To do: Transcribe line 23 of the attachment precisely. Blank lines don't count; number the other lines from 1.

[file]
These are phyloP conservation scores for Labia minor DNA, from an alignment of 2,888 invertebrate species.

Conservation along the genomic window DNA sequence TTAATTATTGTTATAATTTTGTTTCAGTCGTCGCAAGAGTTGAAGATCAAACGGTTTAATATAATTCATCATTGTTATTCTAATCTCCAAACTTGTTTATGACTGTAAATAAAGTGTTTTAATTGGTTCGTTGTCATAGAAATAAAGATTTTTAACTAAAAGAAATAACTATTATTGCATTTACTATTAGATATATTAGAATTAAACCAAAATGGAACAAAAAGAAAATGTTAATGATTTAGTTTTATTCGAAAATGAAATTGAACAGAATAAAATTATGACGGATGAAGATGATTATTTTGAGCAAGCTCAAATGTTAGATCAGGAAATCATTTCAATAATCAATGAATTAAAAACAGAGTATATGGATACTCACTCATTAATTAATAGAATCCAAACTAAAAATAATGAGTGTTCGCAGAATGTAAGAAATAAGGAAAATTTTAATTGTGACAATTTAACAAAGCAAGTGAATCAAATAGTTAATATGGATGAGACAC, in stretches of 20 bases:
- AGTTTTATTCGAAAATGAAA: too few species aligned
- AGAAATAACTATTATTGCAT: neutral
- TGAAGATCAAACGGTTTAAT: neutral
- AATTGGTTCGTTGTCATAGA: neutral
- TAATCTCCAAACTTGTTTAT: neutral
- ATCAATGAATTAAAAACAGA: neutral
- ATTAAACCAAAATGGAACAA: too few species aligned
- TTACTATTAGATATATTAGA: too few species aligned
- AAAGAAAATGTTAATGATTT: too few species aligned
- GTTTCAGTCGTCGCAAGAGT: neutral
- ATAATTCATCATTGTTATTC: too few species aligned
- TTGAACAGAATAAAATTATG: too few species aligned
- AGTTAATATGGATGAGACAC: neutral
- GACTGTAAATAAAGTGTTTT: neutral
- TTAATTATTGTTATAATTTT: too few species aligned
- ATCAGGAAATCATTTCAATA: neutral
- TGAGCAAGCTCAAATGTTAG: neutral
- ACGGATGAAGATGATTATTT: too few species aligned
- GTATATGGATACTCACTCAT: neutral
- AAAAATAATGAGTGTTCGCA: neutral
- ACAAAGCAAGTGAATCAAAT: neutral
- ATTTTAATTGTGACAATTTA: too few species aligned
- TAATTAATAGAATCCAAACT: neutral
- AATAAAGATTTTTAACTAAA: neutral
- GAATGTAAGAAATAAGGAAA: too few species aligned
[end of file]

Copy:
- ACAAAGCAAGTGAATCAAAT: neutral